On a few evenings, Saturdays or
Sundays, we cast aside our competitive spirit and enjoy the simple
pleasures of messing about on the river. Several excellent pubs to
visit at reasonably short cruising distance, including the London
Apprentice in Old Isleworth and the Ship in Barnes.
Look at the time in case you
stay late and need lights to sail home.
Cruise to the London
4 July 2009
On a warm Saturday in July, 11
Corinthian boats set out on a cruise to the London Apprentice in
Isleworth. A fabulous day!
by Martin Dixon and Steven Gear-Evans
What, no racing? Time for a
Both light and tides wrong for
racing at Hammersmith and with nothing in the sailing calendar, what
better way to blow away the post Christmas excesses than a cruise down
to Putney and lunch at the Duke?
As four enterprises prepared to
set sail, and with the permission of dinghy committee rep, the club
pontoon was used for a moving and dignified Hindu funeral ceremony.
Around a dozen mourners said prayers and then scattered the ashes of a
much loved son into the Thames, followed by flowers and petals.
At around 11.30am and with
virtually no wind, we began the drift down the river. Gareth Llewellyn
generously loaned his launch in place of the Club’s safety
boat and it was quickly deployed into action as Ed Hipkin and Andy
Ransom sailing Telegraph became jammed between barges at Hammersmith
Pier. Being launched from the beach Ed had decided to raise his main
once underway and he was not able to see that the main halyard was
looped over the top of the mast. This meant the main could not be fully
raised and the strong tide swept the boat downriver and into a gap
between the barges. After rescue, the crew sailed down to Putney under
The remainder of the drift down
was uneventful, with the boats easily clearing Hammersmith Bridge (as a
rough guide, upright boats with burgees can clear the bridge when beach
can be seen on the river side foot of the northern pillar). The boats
were safely beached on the Putney hard just a few short steps from
lunch and liquid refreshments. It was a leisurely affair as we needed
to wait for nature to change direction of the river flow to take us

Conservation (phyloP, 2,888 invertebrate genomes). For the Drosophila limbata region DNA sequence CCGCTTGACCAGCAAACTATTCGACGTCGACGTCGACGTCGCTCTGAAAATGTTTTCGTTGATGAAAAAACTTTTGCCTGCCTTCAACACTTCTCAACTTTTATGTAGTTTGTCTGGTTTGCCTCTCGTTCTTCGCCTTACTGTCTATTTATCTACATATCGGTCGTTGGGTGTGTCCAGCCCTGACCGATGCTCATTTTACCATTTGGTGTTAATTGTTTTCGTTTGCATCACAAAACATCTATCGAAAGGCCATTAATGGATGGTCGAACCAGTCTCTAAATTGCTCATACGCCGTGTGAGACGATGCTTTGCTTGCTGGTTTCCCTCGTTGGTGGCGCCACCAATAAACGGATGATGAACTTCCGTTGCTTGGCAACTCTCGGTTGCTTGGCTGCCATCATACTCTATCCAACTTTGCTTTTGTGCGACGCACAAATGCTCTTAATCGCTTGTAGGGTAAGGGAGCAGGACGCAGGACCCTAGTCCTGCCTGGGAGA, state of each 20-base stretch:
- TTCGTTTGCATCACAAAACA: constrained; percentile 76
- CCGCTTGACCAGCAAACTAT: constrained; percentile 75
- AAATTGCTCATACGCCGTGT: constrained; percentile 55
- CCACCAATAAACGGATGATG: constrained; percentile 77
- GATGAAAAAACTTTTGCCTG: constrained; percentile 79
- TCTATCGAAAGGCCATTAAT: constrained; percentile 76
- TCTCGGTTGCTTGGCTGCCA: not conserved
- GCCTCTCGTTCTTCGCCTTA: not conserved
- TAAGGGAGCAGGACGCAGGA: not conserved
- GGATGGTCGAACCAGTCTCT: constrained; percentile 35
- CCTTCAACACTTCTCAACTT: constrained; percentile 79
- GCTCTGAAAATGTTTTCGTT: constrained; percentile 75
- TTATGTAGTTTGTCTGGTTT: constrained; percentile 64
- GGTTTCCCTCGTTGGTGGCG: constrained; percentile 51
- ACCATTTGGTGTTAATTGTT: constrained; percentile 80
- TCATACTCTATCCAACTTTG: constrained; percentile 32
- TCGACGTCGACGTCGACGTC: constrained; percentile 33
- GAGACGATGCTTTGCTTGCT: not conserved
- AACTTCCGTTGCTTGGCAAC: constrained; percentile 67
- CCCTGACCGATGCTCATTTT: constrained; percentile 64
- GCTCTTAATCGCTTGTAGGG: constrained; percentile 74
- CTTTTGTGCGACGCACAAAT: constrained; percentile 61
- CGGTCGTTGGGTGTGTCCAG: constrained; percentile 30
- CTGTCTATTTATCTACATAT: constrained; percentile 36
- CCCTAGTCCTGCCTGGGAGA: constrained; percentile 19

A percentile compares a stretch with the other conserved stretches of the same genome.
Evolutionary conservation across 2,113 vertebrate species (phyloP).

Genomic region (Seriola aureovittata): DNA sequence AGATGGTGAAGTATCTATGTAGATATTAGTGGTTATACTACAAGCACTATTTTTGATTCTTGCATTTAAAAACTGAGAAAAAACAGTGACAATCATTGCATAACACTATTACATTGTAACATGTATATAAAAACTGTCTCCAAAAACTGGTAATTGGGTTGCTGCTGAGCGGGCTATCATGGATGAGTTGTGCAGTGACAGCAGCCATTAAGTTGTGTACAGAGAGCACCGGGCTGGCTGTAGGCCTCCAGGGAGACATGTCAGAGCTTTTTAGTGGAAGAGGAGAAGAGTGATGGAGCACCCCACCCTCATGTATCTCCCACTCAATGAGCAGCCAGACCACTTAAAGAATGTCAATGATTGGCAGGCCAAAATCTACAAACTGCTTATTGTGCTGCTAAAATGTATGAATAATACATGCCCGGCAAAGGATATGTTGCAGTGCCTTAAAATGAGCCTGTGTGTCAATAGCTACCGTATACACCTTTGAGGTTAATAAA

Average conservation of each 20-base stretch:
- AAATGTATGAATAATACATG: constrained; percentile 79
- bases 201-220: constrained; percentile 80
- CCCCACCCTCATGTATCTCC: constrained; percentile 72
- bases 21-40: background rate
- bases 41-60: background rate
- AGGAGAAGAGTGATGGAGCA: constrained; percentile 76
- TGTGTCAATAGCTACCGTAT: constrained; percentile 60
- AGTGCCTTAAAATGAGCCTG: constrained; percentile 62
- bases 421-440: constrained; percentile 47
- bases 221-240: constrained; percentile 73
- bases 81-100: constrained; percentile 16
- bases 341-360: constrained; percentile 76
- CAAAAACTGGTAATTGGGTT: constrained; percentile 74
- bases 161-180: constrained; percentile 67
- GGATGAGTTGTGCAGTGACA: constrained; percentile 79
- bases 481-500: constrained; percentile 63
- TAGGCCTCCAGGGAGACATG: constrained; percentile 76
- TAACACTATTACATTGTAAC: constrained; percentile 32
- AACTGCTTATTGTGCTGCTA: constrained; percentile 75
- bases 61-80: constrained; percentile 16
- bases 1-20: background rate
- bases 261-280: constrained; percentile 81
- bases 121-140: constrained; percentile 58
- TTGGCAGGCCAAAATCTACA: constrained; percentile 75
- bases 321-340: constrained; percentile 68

back to Hammersmith. We were eleven for lunch as we were joined by
Peter Wright’s wife, Miranda, and their new baby daughter.
Waiting for the turn of the tide and with no pressure to get home,
lunch proved to be an excellent opportunity for us to get to know each
The wind had improved a smidgen
for the sail back and this time Ed Hipkin showed how much easier it is
with two sails by leading the fleet all the way back to the club. A bit
of entertainment was provided by Beverley Beech when launching from
Putney by managing to fall in backwards – fortunately she was
in a drysuit. Otherwise the sail back was challenging but uneventful in
the zephyr winds.
A great day out –
just what was needed in the gap between Christmas and the New Year and
thanks to Liz for having the energy to organise it all and Gareth for
the loan of his launch. We did take some photos but the camera played
Participants:: Liz St Clair
& Chris Crosland (Guinness) Gareth Llewellyn & Peter
Lamb (Independent), Beverley Beech, & Peter Wright (Times),
Eddie Hipkin & Andy Ransom (Telegraph) , Peter Hallett
& Deborah Ley (safety boat).
by Peter Hallett
To the White Hart we go.
Sun 22nd Jul 2008
The crews gathered at 17.30 and
speedily rigged the dinghies and launched the safety boat. The weather
was beautiful, a sunny evening and a force 3 wind from the west. What
more could we ask for? Thanks to the activities of Jeremy Clarke (who
encouraged his offshore crew mates to come and sail we launched seven
Quite a few sailors were